How many hours can I have my employees work? What if they work a second job?

Peninsula Team

February 28 2013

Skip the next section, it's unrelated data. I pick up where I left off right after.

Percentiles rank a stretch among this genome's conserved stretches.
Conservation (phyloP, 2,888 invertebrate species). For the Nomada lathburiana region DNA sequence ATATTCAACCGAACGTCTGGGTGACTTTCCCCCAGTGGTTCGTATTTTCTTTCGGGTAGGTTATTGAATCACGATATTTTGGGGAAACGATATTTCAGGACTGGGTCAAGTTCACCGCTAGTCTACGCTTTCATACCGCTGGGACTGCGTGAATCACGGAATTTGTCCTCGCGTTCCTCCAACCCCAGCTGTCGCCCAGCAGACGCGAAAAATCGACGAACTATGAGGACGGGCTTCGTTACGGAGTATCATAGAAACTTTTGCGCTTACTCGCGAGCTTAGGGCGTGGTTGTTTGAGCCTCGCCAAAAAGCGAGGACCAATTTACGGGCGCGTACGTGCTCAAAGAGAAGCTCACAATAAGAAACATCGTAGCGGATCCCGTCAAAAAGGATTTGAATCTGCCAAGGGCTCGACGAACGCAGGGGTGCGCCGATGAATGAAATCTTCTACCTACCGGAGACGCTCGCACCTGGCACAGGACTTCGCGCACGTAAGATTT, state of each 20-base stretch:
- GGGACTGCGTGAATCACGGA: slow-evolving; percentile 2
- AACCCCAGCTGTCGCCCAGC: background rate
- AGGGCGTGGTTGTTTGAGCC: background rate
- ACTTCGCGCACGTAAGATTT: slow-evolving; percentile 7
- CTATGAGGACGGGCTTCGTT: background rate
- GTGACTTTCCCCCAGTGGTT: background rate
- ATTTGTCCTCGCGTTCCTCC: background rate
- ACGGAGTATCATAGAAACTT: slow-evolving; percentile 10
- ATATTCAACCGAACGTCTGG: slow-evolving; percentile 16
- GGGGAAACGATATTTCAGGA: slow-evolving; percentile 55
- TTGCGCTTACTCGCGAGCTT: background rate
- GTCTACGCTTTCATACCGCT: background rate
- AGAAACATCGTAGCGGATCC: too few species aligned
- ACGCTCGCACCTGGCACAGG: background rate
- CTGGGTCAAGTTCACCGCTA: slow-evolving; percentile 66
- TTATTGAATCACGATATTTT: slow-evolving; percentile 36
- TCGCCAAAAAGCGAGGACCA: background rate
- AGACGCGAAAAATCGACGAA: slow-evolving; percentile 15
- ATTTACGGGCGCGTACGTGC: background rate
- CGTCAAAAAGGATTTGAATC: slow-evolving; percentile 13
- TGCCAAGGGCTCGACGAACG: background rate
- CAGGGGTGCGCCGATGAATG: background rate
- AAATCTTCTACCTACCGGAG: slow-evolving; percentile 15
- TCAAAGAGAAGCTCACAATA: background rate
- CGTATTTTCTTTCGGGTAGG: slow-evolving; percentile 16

The current economic environment has meant that many individuals have had to take on a second job in order to supplement their income. While this is not illegal there are a number of important conditions that employers should be aware of if one of their employees has a second job. Read the full article here. Many employees can take on a second job to supplement their income, and in ordinary circumstances this should not cause must disruption however there are some conditions that employers should be aware of if an employee takes on a second job. How Many Hours Can I Have My Employees Work? Under Section 15 of the Organisation of Working Time Act 1997, employees are not permitted to work over 48 hours a week. This time, however, is calculated over a set ‘reference period’, which is 4 months for typical work but can be extended to 6 months for work that is deemed to be seasonal and up to 12 months where a collective agreement is in place. This reference period must exclude any periods of annual leave, maternity leave, adoptive leave or any sickness absences. Therefore, it is important to note that an employee is not entitled to simply refuse working in excess of 48 hours in one week, but this surplus will need to be rectified in the corresponding reference period so as not to breach the Act. Where there are weeks that employees must work in excess of 48 hours, employers must also be vigilant in making sure that the requisite rest periods are observed. Employees are entitled to receive an 11 consecutive hour daily rest period between their working days and a minimum of 24 consecutive hour rest period in a 7-day period. It is also important to note that where an employee is required to be ‘physically present’ in the work place whilst on call, this will be included as working time. What If My Employee Works A Second Job? Now that we understand the maximum hours an employee is permitted to work, we can look at the scenario that is presented should an employee work a second job. There is no issue with an employee working a second job, although employers must take all reasonable care in order to adhere to the above obligations. If you suspect your employee is working a second job you can approach them informally seeking this information. With the employees agreement, you can ask them to state in writing what hours they are working in this second position and when. You will then, by totalling up their hours, be able to ensure that they are not working in excess of the 48 hour weekly maximum and that they are also receiving the required rest periods. This may have to be done on a regular basis if the hours are changeable to keep in line with the reference periods as above. If, however, the employee is not willing to volunteer this information you cannot compel them to do so, nor penalise them. However, if following from your investigations it is found that the employee is working in excess of the maximum working week, it is your duty as an employer to address this. One such way of doing so is by informing the employee of the surplus of hours and giving them the opportunity to rectify this with their other job. If nonetheless the employee is unwilling to do so, you should inform them that you may have to reduce their hours so that they do not exceed the maximum working week, as it should be noted that liability in this instance rests with the employer and the maximum award for breaches under this legislation is up to two years’ salary. This is a punitive award, done so in order to deter the employer in breaching the Act any further. Any agreement in reducing an employee’s hours should be communicated in writing along with the reasons for doing so. As mentioned it is the responsibility of the employer to ensure that an employee’s working conditions do not fall foul of those stated in the Organisation of Working Time Act, 1997, so you must be proactive in addressing these matters. Should you have any queries relating to the Organisation of Working Time Act, 1997, or your responsibilities under this please don’t hesitate to contact our 24 Hour Advice Service on 01 855 5050

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